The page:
And the number of women in my class with an Israeli significant other has climbed to five this morning. A woman from Amsterdam is the most recent addition to the club. We’ll see what happens tomorrow.
In class yesterday, we read a paragraph about a couple who has a dilemma: the husband was offered a promotion which requires him to work abroad* for a year. However, the wife was also offered advancement in her job so she doesn’t want to leave. Our homework was to write the dialogue as if the couple were talking it out. When I got to class this morning, some of the girls nearby were comparing their creations: “I had him talk to his boss to see what could happen.” “Mine went through an amicable divorce.” What a soap opera! Boy, I was boring in my story. I’m going to rewrite it with the husband discovering that the wife is having an affair with the chumus dealer at the shuk. “Next…on As the Falafel Turns…”
And as long as we’re talking about Hebrew, I stopped in a hardware store yesterday to buy a new adaptor. I struck up a conversation with the couple who owned it (when you’re playing Taboo in Hebrew to get them to guess what you want, it’s never unusual for it to lead to questions). Whatever country you’re in, you can’t seem to tell people you’re from Texas without it eliciting some kind of reaction, related either to the fact that 1) you must ride a horse, or 2) you must have some kind of connection to George Bush. The shopkeeper then told me that Bush ohev milchamot (Bush likes wars) and that he also likes petrol. That was funny.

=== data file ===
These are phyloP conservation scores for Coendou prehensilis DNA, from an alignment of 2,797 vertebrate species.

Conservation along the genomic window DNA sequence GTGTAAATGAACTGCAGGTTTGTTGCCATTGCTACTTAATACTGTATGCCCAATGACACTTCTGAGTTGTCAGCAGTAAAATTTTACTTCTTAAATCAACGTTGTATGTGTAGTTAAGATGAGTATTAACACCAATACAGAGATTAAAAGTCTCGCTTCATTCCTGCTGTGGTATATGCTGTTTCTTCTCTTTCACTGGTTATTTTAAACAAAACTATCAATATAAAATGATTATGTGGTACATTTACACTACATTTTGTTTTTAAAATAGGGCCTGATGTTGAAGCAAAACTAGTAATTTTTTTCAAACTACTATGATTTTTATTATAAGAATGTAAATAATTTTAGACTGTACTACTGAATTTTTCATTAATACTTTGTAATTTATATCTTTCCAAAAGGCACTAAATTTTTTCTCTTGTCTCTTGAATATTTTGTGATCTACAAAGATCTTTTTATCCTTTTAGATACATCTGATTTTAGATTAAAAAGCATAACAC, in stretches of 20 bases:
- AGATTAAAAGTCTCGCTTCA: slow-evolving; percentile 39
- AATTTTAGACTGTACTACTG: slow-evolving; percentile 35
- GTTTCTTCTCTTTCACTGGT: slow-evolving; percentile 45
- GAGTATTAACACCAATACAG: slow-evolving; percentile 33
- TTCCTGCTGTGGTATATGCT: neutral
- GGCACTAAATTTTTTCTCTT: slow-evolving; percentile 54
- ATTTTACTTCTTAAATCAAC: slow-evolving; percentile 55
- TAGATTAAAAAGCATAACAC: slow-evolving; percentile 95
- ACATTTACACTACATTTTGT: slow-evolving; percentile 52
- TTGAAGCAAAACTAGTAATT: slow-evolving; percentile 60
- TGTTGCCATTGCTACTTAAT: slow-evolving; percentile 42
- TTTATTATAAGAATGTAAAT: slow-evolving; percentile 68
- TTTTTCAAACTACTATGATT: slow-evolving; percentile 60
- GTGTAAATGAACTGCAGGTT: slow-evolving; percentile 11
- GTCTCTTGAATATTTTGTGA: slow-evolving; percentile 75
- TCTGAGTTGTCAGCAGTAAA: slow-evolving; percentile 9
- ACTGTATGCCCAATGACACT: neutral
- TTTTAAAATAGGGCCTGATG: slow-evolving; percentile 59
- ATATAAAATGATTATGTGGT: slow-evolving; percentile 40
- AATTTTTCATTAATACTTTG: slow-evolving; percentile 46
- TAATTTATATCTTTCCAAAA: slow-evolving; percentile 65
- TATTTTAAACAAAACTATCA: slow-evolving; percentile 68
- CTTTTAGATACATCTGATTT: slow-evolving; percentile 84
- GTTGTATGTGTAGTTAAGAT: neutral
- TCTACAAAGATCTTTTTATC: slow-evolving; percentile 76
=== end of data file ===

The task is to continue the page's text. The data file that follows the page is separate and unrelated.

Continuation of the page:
*Anyone know how to say “abroad” in Hebrew? If you’re talking about outside of Israel, it’s chool, an abbreviation which stands for CHUtz L‘aretz. It means exactly that, outside of Ha’aretz, or Israel. Funny how it is used as if it’s a location. Like, translated into English, I’m going to chool this weekend.